In the final analysis, there are 771 fewer seats available right now than there were in April of last year.

Saturday, March 8, 2014

Regrets . . . He's Had A few

Onward State posted this article about the resignation of Al Clemens, long-time Board of Trustee Member, first appointed by Tom Ridge in 1994.
I have resigned from the Penn State Board of Trustees. 
For most of the 18 years I served as a Trustee, I was proud to help Penn State grow and achieve its deserved stature, in both academics and athletics, as one of America’s top-rated public Universities. 
On November 9th, 2011, I and my fellow Trustees, voted to fire Joe Paterno in a hastily called meeting. We had little advance notice or opportunity to discuss and consider the complex issues we faced. After 61 years of exemplary service, Coach Paterno was given no chance to respond. That was a mistake. I will always regret that my name is attached to that rush to injustice.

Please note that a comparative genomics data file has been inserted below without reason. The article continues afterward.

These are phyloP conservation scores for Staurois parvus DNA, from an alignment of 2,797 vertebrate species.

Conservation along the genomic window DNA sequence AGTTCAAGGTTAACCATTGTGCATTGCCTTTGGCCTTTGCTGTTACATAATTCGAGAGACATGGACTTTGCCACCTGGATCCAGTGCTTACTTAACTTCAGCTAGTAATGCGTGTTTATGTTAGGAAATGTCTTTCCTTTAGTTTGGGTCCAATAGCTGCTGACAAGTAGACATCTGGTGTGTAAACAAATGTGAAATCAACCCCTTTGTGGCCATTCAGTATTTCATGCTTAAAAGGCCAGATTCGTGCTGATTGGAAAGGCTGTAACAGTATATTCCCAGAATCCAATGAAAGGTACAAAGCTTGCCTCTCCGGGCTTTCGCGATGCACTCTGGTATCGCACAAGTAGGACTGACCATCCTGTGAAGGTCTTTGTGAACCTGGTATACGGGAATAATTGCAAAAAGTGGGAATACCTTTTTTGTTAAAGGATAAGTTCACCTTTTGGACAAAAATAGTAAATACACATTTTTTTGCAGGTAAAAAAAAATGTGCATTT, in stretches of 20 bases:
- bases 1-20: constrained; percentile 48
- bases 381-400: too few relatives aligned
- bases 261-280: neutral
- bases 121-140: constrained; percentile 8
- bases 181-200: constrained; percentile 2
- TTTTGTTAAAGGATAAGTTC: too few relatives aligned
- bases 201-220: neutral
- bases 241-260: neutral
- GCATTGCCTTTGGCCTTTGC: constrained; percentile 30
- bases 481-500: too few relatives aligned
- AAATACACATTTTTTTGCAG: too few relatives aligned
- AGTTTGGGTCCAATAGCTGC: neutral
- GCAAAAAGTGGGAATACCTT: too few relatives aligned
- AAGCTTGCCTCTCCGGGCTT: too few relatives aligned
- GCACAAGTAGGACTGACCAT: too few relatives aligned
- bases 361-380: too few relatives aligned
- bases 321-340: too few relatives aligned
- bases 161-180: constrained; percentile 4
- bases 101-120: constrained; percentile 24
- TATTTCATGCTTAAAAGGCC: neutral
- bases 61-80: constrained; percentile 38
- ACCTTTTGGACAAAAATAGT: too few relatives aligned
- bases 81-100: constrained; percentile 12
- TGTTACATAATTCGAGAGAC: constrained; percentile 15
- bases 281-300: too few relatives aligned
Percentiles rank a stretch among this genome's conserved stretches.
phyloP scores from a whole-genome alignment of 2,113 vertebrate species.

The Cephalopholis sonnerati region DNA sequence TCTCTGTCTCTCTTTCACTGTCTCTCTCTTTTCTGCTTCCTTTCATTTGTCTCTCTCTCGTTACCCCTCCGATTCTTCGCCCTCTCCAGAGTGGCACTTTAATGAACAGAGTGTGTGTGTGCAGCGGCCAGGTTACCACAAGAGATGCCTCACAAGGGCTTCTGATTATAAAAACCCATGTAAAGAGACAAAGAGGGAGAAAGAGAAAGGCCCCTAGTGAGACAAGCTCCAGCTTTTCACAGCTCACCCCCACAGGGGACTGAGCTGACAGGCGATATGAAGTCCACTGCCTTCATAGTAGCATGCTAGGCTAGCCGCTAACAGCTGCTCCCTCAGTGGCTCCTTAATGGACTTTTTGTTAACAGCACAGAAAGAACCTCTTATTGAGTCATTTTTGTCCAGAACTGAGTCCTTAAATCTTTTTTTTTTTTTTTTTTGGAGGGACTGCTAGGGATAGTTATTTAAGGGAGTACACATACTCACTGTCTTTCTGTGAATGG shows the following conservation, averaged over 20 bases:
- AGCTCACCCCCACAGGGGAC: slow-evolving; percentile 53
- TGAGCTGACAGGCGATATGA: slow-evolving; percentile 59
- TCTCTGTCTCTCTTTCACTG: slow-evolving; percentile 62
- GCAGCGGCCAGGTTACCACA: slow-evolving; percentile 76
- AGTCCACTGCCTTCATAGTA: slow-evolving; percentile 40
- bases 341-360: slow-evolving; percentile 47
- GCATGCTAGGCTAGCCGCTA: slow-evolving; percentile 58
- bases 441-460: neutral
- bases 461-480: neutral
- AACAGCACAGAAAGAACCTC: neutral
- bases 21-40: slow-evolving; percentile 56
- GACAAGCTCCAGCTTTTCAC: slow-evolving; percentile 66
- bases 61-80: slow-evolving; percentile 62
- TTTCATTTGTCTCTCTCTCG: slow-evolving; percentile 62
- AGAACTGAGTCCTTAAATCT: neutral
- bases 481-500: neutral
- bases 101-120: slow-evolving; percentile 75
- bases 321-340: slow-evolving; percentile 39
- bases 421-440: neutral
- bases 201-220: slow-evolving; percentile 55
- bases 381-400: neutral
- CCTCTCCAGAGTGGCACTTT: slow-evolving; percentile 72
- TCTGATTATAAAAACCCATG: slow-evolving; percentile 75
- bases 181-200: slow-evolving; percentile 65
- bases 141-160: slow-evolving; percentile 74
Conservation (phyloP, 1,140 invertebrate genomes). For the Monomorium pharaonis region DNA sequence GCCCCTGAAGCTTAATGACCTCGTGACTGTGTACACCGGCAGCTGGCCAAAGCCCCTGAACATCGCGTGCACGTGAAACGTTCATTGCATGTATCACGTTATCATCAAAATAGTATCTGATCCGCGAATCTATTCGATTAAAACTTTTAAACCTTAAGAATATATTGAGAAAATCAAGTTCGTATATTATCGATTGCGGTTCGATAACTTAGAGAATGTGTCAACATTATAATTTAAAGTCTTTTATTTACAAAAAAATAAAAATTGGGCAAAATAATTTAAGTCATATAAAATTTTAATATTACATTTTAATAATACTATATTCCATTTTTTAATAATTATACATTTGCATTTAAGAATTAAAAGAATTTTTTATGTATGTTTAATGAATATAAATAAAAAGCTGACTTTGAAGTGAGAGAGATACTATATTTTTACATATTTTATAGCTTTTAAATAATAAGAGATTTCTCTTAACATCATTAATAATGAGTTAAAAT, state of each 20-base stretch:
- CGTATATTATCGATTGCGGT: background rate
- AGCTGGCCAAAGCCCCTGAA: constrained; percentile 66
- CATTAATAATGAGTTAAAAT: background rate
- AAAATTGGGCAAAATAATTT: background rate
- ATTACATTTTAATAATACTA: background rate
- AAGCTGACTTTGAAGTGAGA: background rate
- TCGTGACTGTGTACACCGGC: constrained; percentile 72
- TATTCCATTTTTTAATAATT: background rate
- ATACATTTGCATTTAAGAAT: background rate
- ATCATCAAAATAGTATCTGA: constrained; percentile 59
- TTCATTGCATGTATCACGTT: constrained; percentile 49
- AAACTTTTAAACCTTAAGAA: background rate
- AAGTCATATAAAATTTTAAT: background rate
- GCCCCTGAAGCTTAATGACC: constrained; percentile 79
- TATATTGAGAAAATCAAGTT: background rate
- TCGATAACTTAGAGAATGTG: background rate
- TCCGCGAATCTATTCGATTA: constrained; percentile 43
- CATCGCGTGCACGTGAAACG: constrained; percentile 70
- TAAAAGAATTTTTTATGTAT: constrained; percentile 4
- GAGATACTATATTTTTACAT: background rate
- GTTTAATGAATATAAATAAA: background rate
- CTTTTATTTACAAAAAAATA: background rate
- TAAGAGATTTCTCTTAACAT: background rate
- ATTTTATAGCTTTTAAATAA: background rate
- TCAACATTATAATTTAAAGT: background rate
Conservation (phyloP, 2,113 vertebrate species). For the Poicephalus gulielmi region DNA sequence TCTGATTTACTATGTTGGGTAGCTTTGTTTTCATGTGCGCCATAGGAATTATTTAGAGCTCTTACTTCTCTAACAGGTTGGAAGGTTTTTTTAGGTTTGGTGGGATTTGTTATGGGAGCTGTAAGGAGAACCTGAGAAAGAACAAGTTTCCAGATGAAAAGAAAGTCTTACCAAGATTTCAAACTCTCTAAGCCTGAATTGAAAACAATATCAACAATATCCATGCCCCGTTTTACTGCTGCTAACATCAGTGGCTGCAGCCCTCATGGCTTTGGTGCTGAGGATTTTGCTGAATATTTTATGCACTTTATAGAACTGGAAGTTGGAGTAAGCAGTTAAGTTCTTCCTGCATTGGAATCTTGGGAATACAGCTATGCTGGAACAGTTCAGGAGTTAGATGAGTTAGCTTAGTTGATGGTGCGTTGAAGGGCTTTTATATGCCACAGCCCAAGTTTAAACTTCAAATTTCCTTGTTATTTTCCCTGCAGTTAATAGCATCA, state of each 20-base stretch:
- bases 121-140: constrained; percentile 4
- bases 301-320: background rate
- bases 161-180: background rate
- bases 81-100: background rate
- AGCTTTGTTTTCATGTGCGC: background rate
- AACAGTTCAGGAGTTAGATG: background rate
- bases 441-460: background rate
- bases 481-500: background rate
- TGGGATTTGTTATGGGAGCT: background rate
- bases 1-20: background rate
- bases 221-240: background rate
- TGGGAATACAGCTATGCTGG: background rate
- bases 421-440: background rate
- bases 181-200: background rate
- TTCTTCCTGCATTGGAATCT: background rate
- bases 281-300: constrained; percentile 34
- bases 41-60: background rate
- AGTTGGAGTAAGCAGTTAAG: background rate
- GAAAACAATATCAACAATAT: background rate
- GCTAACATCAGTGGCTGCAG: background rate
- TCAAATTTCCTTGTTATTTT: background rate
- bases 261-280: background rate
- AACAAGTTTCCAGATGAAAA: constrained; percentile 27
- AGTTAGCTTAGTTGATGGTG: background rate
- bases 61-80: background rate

Hiring Louis Freeh and the tacit acceptance of his questionable conclusions, without review, along with his broad criticism of our Penn State culture was yet another mistake. In joining the Paterno family and others in their suit against the NCAA, I have distanced myself from the Board on this issue. I am determined to reverse all of the misguided sanctions which were designed to punish a football program without blemish, and were aimed at student-athletes innocent of any wrong-doing. 
Over the past two years, concerned Alumni have spoken clearly and forcefully. They have replaced six incumbents with reform-minded Trustees determined to acknowledge and redress errors of judgment with positive actions. Those who believe we can move on without due process for all who have been damaged by unsupported accusations are not acting in Penn State’s best interest.
To my knowledge, this is the first resignation of a Board member since the 2011 debacle for reasons related to that event, but I could be wrong about that.  Several have been voted off the Board by Alumni.



Message Boards across Nittany Nation are already hailing his decision, describing him as a man of "courage and conviction," and an "honorable man," but "no hero."